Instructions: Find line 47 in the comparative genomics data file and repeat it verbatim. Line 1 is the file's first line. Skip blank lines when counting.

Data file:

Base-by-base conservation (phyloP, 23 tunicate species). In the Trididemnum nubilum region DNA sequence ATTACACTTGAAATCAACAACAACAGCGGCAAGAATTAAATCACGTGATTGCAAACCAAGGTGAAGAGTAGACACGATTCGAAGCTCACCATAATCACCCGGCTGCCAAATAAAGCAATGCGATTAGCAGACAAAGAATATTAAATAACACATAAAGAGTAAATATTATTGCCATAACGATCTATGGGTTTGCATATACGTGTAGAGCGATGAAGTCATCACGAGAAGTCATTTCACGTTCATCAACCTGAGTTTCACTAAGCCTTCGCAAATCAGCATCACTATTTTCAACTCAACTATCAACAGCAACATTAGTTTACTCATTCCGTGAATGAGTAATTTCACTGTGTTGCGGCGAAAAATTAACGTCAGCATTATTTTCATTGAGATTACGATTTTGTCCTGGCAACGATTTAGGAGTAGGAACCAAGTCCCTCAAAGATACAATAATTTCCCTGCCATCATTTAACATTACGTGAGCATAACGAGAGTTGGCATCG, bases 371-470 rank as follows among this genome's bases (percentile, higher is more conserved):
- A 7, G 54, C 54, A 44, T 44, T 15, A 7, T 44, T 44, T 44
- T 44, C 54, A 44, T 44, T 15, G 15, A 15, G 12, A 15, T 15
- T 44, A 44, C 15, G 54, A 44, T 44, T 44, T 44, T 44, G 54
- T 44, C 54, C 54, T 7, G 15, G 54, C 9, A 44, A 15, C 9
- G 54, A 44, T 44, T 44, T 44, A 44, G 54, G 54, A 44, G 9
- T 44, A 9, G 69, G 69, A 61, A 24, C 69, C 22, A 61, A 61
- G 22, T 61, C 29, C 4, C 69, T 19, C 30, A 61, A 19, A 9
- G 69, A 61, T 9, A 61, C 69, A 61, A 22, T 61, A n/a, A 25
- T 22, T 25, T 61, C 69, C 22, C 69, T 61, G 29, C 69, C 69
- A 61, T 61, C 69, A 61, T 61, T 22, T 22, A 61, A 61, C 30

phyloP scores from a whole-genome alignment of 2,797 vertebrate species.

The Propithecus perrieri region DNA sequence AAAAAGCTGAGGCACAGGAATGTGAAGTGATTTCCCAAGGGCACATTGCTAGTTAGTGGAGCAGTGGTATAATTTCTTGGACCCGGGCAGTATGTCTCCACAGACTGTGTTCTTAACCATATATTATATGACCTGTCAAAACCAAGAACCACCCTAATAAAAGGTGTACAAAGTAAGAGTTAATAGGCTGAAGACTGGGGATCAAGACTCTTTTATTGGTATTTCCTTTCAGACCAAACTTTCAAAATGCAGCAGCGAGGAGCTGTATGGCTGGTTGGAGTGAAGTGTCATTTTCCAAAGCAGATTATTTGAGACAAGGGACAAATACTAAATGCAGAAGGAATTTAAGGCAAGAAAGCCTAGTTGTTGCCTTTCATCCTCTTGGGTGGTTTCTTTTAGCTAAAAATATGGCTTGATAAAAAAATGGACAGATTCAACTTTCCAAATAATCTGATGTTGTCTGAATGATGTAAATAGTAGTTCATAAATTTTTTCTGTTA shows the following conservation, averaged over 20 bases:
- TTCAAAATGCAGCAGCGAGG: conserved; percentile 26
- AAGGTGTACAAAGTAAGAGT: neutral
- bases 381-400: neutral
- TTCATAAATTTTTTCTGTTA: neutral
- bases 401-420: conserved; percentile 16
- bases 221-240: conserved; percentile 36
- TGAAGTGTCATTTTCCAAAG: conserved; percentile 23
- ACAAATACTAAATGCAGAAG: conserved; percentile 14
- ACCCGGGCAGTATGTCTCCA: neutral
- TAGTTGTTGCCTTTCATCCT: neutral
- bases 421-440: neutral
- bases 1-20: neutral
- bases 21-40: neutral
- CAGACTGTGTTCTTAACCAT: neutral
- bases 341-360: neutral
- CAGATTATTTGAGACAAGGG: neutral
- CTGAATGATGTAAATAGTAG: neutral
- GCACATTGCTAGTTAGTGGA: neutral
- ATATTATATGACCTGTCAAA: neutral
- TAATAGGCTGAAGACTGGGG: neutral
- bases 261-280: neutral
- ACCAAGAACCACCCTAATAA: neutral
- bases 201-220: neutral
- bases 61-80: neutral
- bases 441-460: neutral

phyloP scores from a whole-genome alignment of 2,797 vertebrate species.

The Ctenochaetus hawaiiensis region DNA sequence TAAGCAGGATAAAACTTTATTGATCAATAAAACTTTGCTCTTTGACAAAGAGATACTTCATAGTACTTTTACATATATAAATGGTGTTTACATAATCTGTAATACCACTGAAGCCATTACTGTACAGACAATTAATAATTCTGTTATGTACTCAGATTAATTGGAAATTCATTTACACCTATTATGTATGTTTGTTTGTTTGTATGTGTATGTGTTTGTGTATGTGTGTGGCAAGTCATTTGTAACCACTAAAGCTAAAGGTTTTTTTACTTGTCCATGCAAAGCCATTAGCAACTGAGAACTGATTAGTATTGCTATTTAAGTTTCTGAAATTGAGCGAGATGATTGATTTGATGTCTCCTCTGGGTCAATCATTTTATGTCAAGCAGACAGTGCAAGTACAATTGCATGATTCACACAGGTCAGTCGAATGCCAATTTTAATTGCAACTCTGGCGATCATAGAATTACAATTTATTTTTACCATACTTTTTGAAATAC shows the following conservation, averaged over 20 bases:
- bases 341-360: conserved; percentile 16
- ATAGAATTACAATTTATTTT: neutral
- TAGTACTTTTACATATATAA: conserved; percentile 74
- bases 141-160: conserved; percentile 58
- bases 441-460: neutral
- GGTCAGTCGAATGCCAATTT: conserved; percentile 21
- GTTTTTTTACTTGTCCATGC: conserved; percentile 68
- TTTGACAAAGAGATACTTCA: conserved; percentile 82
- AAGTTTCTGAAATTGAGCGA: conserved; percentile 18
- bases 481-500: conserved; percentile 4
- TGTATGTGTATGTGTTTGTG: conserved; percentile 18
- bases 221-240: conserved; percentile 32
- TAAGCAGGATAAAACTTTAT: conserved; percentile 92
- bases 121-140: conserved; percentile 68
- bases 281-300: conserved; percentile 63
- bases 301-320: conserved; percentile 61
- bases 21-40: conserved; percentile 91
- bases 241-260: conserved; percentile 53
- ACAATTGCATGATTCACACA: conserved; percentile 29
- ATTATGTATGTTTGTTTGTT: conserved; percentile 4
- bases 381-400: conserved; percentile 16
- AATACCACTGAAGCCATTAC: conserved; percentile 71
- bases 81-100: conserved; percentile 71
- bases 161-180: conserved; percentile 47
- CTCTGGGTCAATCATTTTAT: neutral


- GTTTTTTTACTTGTCCATGC: conserved; percentile 68